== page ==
“Isn’t that Edgar Bergen’s little girl?” Neslon asked.
“Yes it is,” I said.
“It’s a good thing your wife isn’t here to see this,” he said. “If she comes out, you need to turn this off.”
My wife was busy in her office. She didn’t come out so we continued to watch. Apparently Candice Bergen’s character liked the rough sex because it wasn’t very long and she was head over heels in love with Reed—another thing I’ll never understand about the movies. Guys in the movies get away with stuff the rest of us would be thrown in jail for. You have to wonder how many men—women too—model their behavior towards the opposite sex on stuff they see in the movies and on TV—more than we’d care to know, I’d guess. That sure would explain a lot though, wouldn’t it?
Candice Bergen isn’t the only ingĂ©nue I’ve seen in the movies who becomes smitten with a guy who forces his attention upon her. There’s a lot of this kind of crap in the movies that just flat doesn’t square up with real life. I guess you could excuse it because, after all, it’s just the movies, but I have to think that a lot of impressionable people are taking a skewed view of the universe away from the movies and trying to put it into practice in places where it doesn’t work out very well.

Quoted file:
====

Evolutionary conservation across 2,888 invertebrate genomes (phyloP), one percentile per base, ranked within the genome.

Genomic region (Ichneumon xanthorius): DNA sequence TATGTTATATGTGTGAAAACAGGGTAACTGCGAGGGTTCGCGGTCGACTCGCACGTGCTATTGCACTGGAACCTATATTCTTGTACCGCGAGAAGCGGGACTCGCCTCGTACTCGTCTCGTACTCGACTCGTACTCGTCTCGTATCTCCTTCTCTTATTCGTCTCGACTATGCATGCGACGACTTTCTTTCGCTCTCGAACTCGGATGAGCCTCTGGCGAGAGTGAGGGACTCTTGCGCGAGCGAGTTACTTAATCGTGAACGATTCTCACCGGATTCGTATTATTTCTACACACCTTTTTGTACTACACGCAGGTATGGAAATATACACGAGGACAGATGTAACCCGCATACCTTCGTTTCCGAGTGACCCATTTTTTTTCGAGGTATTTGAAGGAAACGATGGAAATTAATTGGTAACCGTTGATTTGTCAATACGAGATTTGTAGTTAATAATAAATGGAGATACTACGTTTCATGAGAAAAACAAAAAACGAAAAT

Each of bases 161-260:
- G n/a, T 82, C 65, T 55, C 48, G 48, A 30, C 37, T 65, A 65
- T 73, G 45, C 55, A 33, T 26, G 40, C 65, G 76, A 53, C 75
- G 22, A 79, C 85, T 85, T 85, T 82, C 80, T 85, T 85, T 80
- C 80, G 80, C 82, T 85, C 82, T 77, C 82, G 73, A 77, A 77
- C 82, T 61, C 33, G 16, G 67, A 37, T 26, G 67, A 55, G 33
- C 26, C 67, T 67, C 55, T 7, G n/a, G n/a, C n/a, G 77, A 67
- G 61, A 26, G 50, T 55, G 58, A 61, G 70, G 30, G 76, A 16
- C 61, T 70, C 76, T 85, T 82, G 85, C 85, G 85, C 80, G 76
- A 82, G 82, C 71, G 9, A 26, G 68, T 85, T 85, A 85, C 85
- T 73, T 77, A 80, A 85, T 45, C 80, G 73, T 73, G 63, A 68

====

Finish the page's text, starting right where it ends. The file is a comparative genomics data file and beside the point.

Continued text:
For instance, I wonder how many MBAs toiling in the analysis trenches of big hedge funds got their fundamental attitudes about mergers and acquisitions from watching Danny DeVito in “Other People's Money” or Jonathan Pryce as Henry Kravis in “Barbarians at the Gate?” Or how many sales guys learned closing techniques from “The Boiler Room” or “Glengarry Glen Ross?”
This is not far fetched at all. There is actually a website that uses motion pictures to teach principles of management. Can you imagine learning management skills from “The Wizard of Oz”, or “The Godfather”? If not then you need to visit Management Goes to the Movies at and register yourself for a Hollywood MBA.
That’s business advice. I went there because that’s what I’ve been thinking about today. The movies I’m watching with Nelson are all about relationship advice—specifically how to manage your women.
Nelson and I both get tickled over the kissing phenomenon in films. Hero and heroine usually start out having some kind of conflict—big egos, big hat, big hair, big breasts, and big horse all seem to add up to sexual tension and personal friction—until the big kiss that is.